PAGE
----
What emerged as centrally important in my fieldwork is the nature of local party worker networks—specifically, the density and partisan composition of those networks. By density, I mean the per-capita number of party workers in a settlement. Slum settlements with dense networks of party workers are better positioned to demand and secure public services from the state than those that are sparse or absent of party worker networks. This relationship holds for several reasons.
First, settlements with dense party worker networks provide residents with multiple points of connectivity to bureaucrats and political elites. Such connectivity is pivotal in an environment where the state is seen as “capricious” in its responsiveness to the poor.7Amit Ahuja and Pradeep Chhibber, “Why the Poor Vote in India: ‘If I Don’t Vote, I Am Dead to the State’,” Studies in Comparative International Development 47, no. 4 (2012): 389–410. Indeed, only 12 percent of my survey respondents believed that they would get help from an official if they went to them alone. As one resident noted: “It’s like a chain link—we are connected to the slum leader, who is connected to an even bigger leader. When we complain to the slum leaders, they complain to officials on our behalf. That’s how work gets done because we don’t have direct contact with officials.”8Interview with resident of Baba Ramdev kachi basti, July 2017.
Second, settlements with dense networks of party workers have a greater capacity to mobilize for protest. Networks of party workers can rally residents across the many galis (alleyways) of their settlement, bring them onto the streets, and tap their larger party organizations in the city to draw attention to local problems. During interviews, politicians would sometimes refer to this as a slum settlement’s “agitation power.”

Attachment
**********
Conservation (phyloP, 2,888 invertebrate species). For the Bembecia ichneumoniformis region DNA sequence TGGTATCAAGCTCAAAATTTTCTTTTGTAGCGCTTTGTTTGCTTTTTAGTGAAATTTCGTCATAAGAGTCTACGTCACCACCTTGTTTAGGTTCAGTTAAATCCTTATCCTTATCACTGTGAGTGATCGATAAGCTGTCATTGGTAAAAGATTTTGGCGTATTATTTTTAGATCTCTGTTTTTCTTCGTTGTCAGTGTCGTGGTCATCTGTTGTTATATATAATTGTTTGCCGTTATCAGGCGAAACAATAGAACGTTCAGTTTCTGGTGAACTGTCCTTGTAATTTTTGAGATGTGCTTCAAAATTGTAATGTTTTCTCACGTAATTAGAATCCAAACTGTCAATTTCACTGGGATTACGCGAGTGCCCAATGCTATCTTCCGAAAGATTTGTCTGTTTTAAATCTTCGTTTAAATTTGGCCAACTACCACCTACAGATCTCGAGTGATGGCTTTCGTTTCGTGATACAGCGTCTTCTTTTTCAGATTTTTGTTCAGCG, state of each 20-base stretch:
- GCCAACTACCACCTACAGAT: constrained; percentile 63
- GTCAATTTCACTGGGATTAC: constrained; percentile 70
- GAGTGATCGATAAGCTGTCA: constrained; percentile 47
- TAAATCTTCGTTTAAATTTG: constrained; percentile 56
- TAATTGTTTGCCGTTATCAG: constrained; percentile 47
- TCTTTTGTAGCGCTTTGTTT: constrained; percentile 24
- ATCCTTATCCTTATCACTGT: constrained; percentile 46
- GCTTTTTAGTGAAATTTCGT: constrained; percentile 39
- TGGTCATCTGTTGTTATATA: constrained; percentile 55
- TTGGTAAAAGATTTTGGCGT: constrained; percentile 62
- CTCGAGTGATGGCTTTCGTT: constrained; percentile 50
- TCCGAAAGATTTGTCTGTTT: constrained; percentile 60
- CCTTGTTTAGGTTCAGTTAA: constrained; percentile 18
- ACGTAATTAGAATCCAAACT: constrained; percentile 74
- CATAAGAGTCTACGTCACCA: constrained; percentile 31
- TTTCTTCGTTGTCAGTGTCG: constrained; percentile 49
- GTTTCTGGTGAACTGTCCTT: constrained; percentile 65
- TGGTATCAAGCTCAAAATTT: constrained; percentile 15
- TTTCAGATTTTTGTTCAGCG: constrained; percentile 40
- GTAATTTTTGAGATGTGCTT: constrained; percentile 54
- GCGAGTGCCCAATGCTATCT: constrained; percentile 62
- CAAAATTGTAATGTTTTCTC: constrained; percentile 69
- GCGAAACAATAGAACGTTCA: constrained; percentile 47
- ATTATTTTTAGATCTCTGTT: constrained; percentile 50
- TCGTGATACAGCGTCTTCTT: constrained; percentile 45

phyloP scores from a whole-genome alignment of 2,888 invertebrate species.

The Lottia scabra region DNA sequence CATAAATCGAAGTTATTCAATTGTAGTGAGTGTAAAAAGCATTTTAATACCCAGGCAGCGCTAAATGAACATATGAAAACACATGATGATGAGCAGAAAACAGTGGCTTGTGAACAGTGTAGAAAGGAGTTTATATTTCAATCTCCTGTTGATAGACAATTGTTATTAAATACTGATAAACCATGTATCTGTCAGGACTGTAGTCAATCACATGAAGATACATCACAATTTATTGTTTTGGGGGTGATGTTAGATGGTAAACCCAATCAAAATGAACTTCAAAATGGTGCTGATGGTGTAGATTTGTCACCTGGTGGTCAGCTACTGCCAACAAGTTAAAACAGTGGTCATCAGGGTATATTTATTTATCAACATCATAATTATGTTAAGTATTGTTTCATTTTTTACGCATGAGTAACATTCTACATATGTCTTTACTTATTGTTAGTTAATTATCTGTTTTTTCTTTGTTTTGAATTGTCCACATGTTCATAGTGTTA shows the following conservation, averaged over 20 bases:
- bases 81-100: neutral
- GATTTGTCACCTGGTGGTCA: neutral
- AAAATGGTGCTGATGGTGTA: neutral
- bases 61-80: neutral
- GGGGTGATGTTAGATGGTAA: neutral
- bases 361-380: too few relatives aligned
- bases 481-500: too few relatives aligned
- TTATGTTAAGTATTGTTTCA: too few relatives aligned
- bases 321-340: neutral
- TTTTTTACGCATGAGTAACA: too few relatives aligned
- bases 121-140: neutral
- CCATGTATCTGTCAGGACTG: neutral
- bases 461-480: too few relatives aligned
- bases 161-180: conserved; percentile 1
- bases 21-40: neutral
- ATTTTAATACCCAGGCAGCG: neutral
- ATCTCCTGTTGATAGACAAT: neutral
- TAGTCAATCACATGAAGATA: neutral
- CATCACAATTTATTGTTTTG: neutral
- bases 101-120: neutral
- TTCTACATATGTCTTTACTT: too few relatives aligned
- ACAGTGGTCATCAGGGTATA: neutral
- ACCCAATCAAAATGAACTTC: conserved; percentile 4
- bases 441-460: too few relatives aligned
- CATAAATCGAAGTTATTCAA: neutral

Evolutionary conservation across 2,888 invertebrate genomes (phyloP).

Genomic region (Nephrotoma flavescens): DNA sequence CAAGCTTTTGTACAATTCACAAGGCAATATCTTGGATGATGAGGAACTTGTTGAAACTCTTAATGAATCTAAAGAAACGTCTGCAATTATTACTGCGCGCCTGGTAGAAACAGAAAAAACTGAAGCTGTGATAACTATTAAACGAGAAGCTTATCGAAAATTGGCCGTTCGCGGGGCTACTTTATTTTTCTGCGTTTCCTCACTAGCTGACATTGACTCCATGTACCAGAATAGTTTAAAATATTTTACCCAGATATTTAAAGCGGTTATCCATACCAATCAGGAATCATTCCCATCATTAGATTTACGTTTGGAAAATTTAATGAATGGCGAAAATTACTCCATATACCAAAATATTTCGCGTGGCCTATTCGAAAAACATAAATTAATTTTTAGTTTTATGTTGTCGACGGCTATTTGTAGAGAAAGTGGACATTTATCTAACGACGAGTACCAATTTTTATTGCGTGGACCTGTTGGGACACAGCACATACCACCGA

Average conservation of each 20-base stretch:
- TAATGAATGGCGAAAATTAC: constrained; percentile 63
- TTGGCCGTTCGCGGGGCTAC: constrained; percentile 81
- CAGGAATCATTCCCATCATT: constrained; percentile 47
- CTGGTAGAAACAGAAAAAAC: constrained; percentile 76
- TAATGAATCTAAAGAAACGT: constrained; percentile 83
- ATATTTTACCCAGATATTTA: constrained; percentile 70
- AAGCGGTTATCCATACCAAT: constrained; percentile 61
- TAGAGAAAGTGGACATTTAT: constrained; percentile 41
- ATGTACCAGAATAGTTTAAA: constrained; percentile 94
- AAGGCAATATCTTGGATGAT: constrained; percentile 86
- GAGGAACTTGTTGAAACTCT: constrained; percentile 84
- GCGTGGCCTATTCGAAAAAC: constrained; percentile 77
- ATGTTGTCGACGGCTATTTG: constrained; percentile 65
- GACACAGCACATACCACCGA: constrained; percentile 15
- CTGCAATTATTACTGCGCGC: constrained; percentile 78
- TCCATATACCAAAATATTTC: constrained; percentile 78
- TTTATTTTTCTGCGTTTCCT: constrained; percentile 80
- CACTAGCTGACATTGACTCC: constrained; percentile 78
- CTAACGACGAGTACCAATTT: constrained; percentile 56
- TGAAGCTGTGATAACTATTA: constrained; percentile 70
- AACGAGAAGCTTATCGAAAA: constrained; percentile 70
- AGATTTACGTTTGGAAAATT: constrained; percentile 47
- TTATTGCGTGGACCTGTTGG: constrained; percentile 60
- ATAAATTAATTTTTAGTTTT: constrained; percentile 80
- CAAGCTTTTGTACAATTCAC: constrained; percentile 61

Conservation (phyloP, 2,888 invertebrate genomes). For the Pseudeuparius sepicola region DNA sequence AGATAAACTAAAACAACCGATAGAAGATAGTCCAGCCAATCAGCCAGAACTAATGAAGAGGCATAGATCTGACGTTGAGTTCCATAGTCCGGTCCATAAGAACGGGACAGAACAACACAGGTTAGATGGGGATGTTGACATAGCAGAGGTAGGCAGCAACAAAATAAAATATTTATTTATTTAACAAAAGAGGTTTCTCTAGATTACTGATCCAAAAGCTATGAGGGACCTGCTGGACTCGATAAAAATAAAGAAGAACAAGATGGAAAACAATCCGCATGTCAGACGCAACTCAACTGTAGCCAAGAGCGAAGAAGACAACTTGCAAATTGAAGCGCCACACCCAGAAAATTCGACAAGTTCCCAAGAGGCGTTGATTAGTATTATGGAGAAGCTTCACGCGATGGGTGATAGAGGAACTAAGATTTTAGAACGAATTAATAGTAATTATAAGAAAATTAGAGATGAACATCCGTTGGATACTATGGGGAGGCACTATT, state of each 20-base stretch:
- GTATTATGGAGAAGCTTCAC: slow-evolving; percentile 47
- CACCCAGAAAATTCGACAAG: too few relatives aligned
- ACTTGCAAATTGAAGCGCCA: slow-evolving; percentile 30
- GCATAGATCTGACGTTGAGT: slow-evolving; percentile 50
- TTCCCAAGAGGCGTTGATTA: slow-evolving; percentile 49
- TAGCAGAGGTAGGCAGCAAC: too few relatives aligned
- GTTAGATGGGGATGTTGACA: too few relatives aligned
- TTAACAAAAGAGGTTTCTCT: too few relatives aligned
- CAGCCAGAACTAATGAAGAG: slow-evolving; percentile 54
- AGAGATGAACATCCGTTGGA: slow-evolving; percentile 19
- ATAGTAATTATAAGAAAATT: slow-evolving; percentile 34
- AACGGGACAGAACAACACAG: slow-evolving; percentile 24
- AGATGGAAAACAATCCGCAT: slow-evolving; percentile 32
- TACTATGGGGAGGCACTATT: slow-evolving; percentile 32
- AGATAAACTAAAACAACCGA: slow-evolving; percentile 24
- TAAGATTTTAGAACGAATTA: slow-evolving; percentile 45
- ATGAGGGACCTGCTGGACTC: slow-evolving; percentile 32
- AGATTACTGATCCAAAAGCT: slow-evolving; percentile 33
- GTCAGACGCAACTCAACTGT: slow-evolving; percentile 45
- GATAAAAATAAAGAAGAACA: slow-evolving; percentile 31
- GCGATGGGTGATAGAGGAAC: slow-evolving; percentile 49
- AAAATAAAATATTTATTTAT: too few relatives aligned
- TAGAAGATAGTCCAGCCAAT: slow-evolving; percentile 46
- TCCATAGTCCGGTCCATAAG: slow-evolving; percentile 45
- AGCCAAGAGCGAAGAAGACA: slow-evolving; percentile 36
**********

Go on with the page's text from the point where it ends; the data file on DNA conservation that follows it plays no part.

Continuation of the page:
Third, dense networks of party workers produce heightened competition among those party workers for a following, pushing them to be active problem-solvers or risk losing their base of support. To return to Mazdoor Colony, Saleem is one of 19 party workers living in the settlement, belonging to either the INC or its chief electoral rival, the Bharatiya Janata Party (BJP). To maintain his following—and thus his access to the material spoils of slum leadership—Saleem needs to demonstrate efficacy in getting things done. If he doesn’t, residents will seek help from and follow someone else. On this point, one party worker in Bhopal explained, “Having many leaders…helps the slum because it creates a pressure of competition. That will make people have to do better. Because I am worried that if I don’t do well, I will lose supporters.”9Interview with party worker in Rudra Nagar kachi basti, Bhopal, January 17, 2017.